# [ros-kernel] Enhanced error messages

Mark Weaver mark at npsl.co.uk
Thu Jan 8 07:55:57 CET 2004

> Hello,
>
> wouldn't you all sometimes wish to see a more descriptive error message
> like "File 'c:\path\to\file.txt" could not be found." instead of just that
>
> We can implement this hidden in the OS without breaking any API.
> What we need is just to extend CreateFile() and FormatMessage().
> If CreateFile() can't find what it was searching for, it calls a new
> function SetLastErrorWithInfo(ERROR_FIND_NOT_FOUND, path)
> The string is stored like the last error code as per-thread info.
> FormatMessage can then look if there is additional information
> and include in the formatted message.
>
This of course assumes that you haven't called another error setting API function (i.e. nearly all of them) in-between CreateFile and FormatMessage that would destroy that information.  In a lot of cases, that's not necessarily true.  Consider the common code path trap error->cleanup->report error.  If any API calls are involved in the cleanup, or pre-report phase, then the extended error information would be lost.  This could even be heap allocation in some cases.  The other case that breaks is calling FormatMessage with no buffer, to get the number of characters required for it (then typically followed by storage allocation).  Not 100% sure, but it's a fine bet that GetLastError() == ERROR_INSUFFICIENT_BUFFER after that, which again would destroy the extended information.  In addition, you have to consider where the storage for this information is coming from -- seemingly it would have to be some TLS as the last error number itself is, and that implies extra weight per thread.  Alternately, it implies allocating memory at each failure, which is more weight again.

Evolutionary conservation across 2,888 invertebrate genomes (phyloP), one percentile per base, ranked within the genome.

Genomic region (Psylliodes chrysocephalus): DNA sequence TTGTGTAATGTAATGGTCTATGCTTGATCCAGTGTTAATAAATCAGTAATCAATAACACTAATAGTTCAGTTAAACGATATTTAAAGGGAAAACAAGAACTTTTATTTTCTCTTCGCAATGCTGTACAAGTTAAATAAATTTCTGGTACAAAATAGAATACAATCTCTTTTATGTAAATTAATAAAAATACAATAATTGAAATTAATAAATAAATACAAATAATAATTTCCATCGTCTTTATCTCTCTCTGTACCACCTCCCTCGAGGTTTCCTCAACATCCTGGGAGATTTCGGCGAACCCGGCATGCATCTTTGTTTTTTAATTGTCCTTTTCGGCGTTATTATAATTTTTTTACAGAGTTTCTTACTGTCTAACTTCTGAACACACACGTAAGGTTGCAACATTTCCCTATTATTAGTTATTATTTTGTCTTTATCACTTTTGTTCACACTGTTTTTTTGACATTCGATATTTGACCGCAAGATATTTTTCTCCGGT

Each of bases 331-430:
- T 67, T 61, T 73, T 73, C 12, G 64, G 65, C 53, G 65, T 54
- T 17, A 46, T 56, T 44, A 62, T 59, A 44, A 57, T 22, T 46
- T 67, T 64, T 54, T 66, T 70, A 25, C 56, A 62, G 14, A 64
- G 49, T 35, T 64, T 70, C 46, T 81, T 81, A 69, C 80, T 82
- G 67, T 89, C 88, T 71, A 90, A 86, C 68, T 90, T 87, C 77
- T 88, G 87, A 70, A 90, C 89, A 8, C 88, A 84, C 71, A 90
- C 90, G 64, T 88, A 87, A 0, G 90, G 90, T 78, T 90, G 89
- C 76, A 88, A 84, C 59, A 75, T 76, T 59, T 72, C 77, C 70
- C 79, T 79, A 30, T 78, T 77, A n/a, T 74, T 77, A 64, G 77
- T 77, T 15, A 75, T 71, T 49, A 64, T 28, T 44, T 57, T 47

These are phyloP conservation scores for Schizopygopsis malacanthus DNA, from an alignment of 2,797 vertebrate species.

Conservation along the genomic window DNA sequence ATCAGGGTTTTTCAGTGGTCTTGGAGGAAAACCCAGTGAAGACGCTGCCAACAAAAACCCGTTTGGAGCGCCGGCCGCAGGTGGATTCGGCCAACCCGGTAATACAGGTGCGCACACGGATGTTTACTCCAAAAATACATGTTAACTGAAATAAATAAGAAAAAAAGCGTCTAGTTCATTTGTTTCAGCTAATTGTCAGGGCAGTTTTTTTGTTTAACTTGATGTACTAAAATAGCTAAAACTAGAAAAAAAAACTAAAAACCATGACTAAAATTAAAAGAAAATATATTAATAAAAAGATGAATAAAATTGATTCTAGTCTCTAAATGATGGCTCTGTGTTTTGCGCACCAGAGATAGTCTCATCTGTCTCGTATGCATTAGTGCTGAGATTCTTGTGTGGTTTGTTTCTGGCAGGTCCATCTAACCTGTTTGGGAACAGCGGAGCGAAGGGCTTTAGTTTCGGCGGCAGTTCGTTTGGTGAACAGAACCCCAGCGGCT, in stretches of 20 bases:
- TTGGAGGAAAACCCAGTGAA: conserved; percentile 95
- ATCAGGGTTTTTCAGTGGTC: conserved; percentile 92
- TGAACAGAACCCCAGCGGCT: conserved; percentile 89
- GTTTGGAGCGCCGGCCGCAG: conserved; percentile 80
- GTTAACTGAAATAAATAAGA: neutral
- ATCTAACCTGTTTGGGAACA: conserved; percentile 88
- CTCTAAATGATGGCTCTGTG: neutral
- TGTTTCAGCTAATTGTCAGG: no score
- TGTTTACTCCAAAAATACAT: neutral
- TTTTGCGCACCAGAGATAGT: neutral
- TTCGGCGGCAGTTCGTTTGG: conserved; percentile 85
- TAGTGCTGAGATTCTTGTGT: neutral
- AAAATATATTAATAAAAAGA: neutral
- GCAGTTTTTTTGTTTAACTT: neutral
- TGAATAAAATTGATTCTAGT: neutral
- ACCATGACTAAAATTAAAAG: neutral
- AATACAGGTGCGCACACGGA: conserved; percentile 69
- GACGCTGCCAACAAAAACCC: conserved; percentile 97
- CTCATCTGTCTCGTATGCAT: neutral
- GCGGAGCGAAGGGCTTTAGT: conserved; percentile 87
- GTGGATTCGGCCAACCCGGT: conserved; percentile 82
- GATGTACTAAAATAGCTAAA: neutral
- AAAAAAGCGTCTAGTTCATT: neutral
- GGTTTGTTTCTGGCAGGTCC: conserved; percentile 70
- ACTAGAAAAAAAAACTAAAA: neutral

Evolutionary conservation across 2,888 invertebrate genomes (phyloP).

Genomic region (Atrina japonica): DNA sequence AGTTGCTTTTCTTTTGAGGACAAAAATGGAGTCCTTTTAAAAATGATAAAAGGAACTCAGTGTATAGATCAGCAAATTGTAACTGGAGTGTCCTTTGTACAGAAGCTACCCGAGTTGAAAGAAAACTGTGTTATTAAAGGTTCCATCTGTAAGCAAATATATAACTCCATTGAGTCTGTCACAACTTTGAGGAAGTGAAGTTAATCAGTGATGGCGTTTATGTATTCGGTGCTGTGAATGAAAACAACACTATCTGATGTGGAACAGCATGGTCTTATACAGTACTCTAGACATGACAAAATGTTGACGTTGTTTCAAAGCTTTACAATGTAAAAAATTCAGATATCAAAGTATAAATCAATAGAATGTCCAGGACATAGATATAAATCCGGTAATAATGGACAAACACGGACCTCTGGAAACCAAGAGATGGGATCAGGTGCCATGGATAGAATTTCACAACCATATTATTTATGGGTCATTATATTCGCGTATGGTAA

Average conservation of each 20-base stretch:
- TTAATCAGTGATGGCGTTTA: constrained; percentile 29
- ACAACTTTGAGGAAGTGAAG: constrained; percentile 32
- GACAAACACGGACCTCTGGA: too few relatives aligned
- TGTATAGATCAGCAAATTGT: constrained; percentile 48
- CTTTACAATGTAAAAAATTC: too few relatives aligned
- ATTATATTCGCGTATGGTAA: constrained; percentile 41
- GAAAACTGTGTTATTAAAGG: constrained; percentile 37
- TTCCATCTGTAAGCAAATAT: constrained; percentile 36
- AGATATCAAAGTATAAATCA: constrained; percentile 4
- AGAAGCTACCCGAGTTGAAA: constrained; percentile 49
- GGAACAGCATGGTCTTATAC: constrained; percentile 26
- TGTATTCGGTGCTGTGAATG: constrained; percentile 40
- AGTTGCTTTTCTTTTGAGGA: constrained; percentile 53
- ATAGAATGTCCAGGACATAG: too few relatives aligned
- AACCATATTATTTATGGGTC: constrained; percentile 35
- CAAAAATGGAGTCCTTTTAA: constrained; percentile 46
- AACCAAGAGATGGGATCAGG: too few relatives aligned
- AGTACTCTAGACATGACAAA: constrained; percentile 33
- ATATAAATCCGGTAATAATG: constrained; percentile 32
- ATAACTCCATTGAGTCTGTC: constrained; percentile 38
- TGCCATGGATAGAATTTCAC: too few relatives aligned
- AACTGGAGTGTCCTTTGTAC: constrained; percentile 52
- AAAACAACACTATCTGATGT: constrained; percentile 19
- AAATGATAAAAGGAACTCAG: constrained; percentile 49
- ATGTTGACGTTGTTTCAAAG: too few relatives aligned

>
> What do you think?
>
In short, it's not possible to implement 100% correctly (although you could cover most cases) -- and has a cost for every thread.  Not a bad idea in principle, but sadly given the design constraints something that should be left up to the application.

Mark